Artificial intelligence, especially with the recent explosion of large language models (LLMs), is starting to find its way into more and more software where it can serve a wide variety of roles. What many of these systems, especially those backed by LLMs, have in common, is their reliance on large energy-hungry server farms to support the inferences of massive multi-billion parameter models.
However, as AI is used more and more every day, it’s becoming increasingly clear that these practices are not sustainable on a large scale. AI datacenters don’t benefit from the economy of scale many other industries do and even while idle these systems consume vast quantities of energy. While there are many potential solutions being actively researched, one of particular interest for industrial applications may be as comparatively simple as taking AI out of the cloud and bringing it down into edge devices and applications.
AI models: a problem of size
One of the reasons many AI models run in datacenters is simply because of their size. For example, ChatGPT 3.5 is estimated to use between 150-180 billion parameters in order to allow it to do everything from hold a conversation to write code. Responding to a single query can take the resources of an entire server loaded with AI accelerators – several kilowatts of power just to a question as simple as “how are you doing today?”. However, when responding to a simple query, a large portion of those billions of parameters could be contributing little or nothing to the final result since they are responsible for handling different sets of information.
As AI models grow larger, necessitating more powerful hardware to run them on, the cost of running all AI services in data centers simply isn’t sustainable, either economically or environmentally. As the honeymoon period of generative AI comes to an end, companies are increasingly finding it difficult to translate consumer interest and product intent into financially viable products simply because of the electrical and amortized hardware costs required to generate each inference. While moving this load out of the data center isn’t always a viable solution, for AI-driven assistive programs in professional software, it may be the future.
Bringing AI out of the cloud
Instead of continuing to scale up, creating larger and larger general-purpose models for specific applications, such as a recommender system within a CAE program or a code copilot feature in an IDE, it might make more sense to go smaller and bring the models onto the devices they are intended to be used on. With proper design and training, a model with 10, 5, or even 1 billion parameters can offer similar levels of speed and accuracy as much larger models within its specific area of training.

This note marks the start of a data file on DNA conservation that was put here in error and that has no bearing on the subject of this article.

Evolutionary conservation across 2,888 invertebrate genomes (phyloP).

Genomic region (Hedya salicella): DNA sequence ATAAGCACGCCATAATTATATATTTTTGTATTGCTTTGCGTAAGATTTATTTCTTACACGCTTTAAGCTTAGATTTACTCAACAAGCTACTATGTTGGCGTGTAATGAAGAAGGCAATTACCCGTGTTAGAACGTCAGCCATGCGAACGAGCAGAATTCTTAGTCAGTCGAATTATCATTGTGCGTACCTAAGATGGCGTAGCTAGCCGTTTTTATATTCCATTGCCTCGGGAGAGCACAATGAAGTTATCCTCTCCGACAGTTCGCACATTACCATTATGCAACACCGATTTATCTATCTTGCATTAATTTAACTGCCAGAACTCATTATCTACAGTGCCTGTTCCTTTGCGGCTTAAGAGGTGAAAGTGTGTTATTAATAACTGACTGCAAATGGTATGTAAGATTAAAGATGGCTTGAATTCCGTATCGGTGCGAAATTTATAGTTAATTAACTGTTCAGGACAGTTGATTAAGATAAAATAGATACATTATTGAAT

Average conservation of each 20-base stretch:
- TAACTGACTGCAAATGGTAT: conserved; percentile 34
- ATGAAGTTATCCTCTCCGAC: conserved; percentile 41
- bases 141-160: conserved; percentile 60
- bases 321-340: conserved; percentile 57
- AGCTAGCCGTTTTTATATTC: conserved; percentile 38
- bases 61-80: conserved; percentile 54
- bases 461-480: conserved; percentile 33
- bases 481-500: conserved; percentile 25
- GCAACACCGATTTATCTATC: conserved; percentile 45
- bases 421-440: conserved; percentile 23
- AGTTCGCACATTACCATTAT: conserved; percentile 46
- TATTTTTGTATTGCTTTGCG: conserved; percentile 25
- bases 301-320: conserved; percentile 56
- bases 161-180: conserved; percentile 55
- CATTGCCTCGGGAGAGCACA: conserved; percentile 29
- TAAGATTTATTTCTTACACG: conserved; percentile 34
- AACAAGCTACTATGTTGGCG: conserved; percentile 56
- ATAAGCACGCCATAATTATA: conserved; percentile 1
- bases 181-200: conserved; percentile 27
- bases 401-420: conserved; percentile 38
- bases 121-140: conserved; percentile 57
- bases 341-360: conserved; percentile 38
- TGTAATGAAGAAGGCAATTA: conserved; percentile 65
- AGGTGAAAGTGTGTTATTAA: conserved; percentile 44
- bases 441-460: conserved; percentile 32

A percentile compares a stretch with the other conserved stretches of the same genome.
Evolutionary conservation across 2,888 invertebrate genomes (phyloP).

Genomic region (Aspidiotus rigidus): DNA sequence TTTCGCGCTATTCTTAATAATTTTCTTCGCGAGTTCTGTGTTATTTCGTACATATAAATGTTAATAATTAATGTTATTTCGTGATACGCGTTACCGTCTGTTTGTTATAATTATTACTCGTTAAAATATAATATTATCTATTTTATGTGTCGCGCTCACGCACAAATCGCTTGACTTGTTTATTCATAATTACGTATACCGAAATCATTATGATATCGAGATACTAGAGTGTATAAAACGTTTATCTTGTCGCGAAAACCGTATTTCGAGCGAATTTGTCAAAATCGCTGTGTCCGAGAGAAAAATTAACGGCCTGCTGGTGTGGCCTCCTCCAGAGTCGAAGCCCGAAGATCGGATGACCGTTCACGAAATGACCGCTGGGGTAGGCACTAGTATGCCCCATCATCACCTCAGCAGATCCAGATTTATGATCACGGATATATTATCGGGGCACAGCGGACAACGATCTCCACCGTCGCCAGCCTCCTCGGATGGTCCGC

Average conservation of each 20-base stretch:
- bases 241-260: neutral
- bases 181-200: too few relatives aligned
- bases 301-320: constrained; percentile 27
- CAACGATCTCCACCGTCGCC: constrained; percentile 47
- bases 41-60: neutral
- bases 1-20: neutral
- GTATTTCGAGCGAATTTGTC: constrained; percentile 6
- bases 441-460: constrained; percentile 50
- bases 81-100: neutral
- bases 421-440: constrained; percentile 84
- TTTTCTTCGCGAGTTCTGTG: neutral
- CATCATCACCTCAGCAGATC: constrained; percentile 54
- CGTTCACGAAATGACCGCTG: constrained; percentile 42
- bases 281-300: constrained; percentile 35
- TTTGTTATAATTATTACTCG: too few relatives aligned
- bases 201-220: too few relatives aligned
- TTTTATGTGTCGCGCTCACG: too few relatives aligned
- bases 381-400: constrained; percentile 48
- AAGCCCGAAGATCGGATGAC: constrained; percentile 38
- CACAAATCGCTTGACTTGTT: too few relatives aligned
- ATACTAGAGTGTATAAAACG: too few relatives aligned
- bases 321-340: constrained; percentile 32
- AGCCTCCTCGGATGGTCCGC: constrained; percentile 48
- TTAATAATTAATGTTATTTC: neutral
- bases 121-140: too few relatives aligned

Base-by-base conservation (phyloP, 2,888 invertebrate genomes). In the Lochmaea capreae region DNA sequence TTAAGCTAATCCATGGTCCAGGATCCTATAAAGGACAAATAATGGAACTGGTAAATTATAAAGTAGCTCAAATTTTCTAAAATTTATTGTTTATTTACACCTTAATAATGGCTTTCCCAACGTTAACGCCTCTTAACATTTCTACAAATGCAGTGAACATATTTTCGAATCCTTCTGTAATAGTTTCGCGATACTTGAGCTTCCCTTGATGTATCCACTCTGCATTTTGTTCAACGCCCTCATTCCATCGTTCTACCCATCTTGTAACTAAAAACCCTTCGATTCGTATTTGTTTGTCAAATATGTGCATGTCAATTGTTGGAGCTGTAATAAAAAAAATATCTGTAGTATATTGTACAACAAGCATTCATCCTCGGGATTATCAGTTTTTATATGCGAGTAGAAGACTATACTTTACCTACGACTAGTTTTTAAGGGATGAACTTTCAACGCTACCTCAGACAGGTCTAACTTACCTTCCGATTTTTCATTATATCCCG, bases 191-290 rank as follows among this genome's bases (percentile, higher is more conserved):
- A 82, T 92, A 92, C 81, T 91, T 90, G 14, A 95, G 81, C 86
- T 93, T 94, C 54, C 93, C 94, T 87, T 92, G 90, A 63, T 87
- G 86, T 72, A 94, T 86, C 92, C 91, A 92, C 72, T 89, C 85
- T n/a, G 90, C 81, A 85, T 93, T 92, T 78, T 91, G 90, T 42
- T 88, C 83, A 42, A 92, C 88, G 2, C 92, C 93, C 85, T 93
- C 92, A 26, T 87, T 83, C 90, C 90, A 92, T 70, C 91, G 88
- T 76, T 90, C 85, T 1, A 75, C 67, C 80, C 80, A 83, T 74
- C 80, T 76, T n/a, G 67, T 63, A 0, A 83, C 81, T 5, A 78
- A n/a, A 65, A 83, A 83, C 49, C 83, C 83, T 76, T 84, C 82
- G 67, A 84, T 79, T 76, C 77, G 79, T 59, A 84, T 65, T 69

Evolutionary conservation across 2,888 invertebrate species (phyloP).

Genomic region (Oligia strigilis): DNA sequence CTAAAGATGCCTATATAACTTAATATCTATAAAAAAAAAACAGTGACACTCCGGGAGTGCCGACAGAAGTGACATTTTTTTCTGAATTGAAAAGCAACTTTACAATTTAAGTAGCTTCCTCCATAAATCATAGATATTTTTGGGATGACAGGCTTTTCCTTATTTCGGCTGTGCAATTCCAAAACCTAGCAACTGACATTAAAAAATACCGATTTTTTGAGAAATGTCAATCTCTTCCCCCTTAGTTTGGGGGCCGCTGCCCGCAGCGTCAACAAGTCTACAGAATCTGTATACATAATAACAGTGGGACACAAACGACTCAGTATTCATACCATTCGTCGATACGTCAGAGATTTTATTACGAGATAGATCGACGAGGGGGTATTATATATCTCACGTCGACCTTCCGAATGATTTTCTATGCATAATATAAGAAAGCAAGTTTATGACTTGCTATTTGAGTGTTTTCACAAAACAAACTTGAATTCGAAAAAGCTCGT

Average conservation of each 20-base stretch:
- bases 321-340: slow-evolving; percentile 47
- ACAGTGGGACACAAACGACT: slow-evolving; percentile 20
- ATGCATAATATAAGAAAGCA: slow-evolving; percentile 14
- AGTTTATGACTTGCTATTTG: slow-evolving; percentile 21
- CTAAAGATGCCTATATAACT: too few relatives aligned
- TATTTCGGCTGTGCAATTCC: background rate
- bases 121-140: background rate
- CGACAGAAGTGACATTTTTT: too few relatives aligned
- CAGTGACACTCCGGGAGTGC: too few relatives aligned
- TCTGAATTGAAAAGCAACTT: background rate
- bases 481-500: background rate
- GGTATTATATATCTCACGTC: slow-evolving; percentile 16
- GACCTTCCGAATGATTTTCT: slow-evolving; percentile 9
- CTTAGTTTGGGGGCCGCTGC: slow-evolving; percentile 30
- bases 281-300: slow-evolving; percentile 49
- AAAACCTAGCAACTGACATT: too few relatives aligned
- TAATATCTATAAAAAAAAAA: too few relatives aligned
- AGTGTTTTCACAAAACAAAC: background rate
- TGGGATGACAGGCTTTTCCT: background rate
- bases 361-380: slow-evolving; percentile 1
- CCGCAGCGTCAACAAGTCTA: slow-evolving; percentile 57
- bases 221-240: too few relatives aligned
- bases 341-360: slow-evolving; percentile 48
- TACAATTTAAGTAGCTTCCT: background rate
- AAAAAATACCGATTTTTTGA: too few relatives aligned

The shift to smaller, local models offers many benefits. Most modern consumer and workstation grade computers already contain hardware capable of accelerating AI tasks which, while insufficient to run something as large as ChatGPT, could easily run a much smaller model specialized for a single task. This eliminates a lot of the inefficiency of general purpose models in large data centers, making the use of AI inferences cheaper and more sustainable.
In the industrial world, protection of data, IP, and other intangible assets is vitally important and one of the key hurdles when bringing AI into the workplace. The simple act of bringing the models down from the cloud and onto the workstation, can solve most of these challenges. AI-powered tools that run on local models eliminate the extra elements of risk when it comes to allowing sensitive company and customer data off-site and out of the control of a company’s own IT infrastructure. Because of this, the adoption of AI into these edge environments will speed the overall process of implementation as a whole, helping organizations to reap the benefits that AI offers sooner.
What’s next for AI?
While AI, much like the internet or the cloud, may seem like something that exists amorphously and can only be accessed through a computer or smartphone, the reality is there’s nothing stopping someone from downloading an AI model and running at home or at work right now. AI isn’t something that needs to be relegated to the server farms of big hyperscalers in the form of massive, monolithic models trying to do everything. Instead, it can be scaled and adapted, made to fit where it’s needed and do only what is required of it, whether that’s general-purpose chatbot in the cloud or simply predicting the next word you want to type on your smartphone.
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